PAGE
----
The interviews are aired in their entirety; Comcast does not edit the content."This is an important platform for us, and the fact that the candidates take it seriously also is an acknowledgment to us that this is a good thing to do," Doyle said. Ehrlich declined to have a reporter present during his taping. Murphy, a former television producer and partner at Democracy Group, a political consulting firm in Annapolis, said the service could be helpful to voters, but he called the five-minute interview format "boring" and said it won't give candidates the chance to discuss issues of their choosing.
The cable company invited almost 800 candidates to participate, and about 75 percent chose to participate, including O'Malley and Republican Gov. Matthew Crenson, a Johns Hopkins University political science professor, said the segments are an improvement over the 30- and 60-second paid political ads aired on television.
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Some undecided voters might find the interviews useful, but those voters are less likely to seek out the information, he said."The drawback is that the members of the public will probably listen only to the statement of the candidates that they favor," Crenson said.
"So it'll be a mechanism for reinforcing pre-existing opinions."On a recent afternoon at Comcast's White Marsh studio, with screens that read "The Comcast Network" as a backdrop, a stream of political candidates appeared for interviews with Comcast Newsmakers host Tony Hill.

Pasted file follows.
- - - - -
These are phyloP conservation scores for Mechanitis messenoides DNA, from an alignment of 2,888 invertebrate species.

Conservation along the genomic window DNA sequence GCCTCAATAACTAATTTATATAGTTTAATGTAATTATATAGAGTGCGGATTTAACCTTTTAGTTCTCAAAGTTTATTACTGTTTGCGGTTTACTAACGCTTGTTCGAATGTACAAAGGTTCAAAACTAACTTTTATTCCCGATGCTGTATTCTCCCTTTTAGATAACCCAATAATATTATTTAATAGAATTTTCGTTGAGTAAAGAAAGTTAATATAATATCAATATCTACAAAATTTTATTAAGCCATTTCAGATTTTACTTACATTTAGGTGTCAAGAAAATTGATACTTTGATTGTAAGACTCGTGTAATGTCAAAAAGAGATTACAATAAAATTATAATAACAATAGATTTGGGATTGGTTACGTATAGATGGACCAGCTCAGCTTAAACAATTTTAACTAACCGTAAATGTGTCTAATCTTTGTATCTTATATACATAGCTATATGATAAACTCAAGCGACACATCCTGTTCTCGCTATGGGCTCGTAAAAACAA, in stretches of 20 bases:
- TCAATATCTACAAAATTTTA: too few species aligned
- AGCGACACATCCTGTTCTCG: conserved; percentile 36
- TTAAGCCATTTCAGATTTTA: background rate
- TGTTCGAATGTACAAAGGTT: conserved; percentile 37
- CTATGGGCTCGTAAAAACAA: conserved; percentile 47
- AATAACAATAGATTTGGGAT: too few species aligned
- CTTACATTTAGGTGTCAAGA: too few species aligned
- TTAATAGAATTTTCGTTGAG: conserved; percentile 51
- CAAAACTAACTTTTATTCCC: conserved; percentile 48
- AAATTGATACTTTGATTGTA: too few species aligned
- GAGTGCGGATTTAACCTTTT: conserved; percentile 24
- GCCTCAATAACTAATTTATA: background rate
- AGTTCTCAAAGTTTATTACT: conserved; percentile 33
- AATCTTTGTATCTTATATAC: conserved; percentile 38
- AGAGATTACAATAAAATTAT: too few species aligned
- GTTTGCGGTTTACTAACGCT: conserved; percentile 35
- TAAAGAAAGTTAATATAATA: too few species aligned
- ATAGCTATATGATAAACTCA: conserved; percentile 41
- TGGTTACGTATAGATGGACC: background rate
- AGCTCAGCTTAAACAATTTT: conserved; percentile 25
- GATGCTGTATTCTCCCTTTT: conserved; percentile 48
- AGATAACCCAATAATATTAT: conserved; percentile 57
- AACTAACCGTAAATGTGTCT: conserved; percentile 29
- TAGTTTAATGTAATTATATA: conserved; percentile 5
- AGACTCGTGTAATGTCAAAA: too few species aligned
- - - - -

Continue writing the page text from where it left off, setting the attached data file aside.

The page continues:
All candidates were asked basically the same questions, and none was given the questions in advance, said Noah Kodeck, Comcast's director of network production.
Among those in the studio that day was Ehrlich's running mate, Kristen Cox."Any time we can get our message out, we think it's great," Cox said after the taping.
Baltimore viewers watched more than 40 million shows from the beginning of this year through July, 28 million more than in the corresponding period a year earlier, according to the most recent numbers available from Comcast.
Comcast said it is the first cable company to offer programming such as Candidates on Demand, which it began in Colorado during the 2004 Senate race.
Others, mindful of time-squeezed constituents, said Candidates on Demand is one way to get their message out for voters to view at their convenience."I know how busy people are," said Rick Martel, a Republican running for the state Senate in District 12, which is split between Baltimore and Howard counties.
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The video component of campaigning has taken off with the popularity of Web sites such as video-sharing You Tube.com, said Joe Trippi, author of The Revolution Will Not Be Televised and former campaign manager for Howard Dean, whose adept use of the Internet made him an early front-runner for the 2004 Democratic presidential nomination.
This year, the Virginia Senate race grabbed national attention after a video of Republican Sen.
And then by the time they got the information and the call to duty, it was already a week old," O'Malley said in an interview after his taping last week for Candidates on Demand."So the Internet's been a huge tool, webcasting's a huge tool, e-mail chains, e-mail lists are a huge tool."Comcast's Doyle sees Candidates on Demand as a way to encourage citizens to vote and TO educate them about the candidates.